NCPA - National Center for Policy Analysis


December 11, 2006

The world's richest two percent of adults own more than half of global household wealth, while half the world's population own only one percent, according to a new report from the United Nations.

According to the World Institute for Development Economics Research of the United Nations:

  • In 2000, the top 1 percent of the world's population -- some 37 million adults with a net worth of at least $515,000 -- accounted for about 40 percent of the world's total net worth, according to the report.
  • The bottom half of the population owned merely 1.1 percent of the globe's wealth.
  • The net worth of the world's typical person -- whose wealth was above that of half the world's population and below that of the other half -- was under $2,200.

The widening gap between the global haves and the have-nots in large measure reflects the failure of less- developed countries to develop, while rich countries have experienced fast economic growth and a spectacular buildup of assets, according to the UN.  For example:

  • The United States accounted for 4.7 percent of the world's population but 32.6 percent of the world's wealth; nearly 4 out of every 10 people in the wealthiest 1 percent of the global population were American.
  • By contrast, the average Chinese had a net worth of roughly $2,600, at the official exchange rate, and while home to more than a fifth of the world's population, had only 2.6 percent of the world's wealth.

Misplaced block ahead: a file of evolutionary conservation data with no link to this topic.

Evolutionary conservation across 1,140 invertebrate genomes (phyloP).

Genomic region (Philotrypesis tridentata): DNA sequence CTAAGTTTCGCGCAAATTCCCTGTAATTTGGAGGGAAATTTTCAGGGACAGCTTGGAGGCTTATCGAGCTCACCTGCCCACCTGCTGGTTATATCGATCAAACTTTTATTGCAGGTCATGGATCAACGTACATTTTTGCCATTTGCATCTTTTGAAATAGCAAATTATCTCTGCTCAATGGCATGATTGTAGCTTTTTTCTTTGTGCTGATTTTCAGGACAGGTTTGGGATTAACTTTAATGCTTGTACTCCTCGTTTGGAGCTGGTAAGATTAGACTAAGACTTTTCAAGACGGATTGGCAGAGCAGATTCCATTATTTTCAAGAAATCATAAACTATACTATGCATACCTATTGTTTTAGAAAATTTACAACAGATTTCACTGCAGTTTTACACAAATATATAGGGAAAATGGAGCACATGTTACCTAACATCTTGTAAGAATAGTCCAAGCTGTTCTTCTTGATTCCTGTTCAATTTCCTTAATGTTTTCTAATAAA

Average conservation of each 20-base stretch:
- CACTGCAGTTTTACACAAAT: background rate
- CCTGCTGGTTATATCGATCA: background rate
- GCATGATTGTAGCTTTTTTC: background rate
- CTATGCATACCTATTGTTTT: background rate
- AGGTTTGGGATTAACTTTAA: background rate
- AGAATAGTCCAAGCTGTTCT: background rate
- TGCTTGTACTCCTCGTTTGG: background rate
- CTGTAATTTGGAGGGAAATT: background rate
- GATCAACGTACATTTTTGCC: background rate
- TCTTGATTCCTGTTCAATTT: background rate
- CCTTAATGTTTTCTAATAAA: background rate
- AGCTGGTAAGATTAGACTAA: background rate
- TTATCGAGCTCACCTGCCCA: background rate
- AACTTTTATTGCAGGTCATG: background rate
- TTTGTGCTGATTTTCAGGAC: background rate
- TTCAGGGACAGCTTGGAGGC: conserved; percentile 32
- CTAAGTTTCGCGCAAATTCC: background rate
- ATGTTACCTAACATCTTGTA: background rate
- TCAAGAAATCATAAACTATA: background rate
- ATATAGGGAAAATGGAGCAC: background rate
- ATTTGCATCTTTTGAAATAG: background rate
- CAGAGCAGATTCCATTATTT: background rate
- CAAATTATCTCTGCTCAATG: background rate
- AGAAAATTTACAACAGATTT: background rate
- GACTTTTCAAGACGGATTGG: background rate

• India, with 16.8 percent of the world's people, accounted for only 0.9 percent of the world's wealth.

However, global inequality in wealth may well be somewhat lower today.  The data in the report is six years old.  Fast growth and wealth accumulation in China and India since 2000 are likely to have closed the average gap between the rich world and the poor.

Source: Eduardo Porter, "Study Finds Wealth Inequality Is Widening Worldwide," New York Times, December 6, 2006; based upon: James B. Davies, Susanna Sandstrom, Anthony Shorrocks and Edward N. Wolff, "The World Distribution of Household Wealth," World Institute for Development Economics Research of the United Nations, December 5, 2006.

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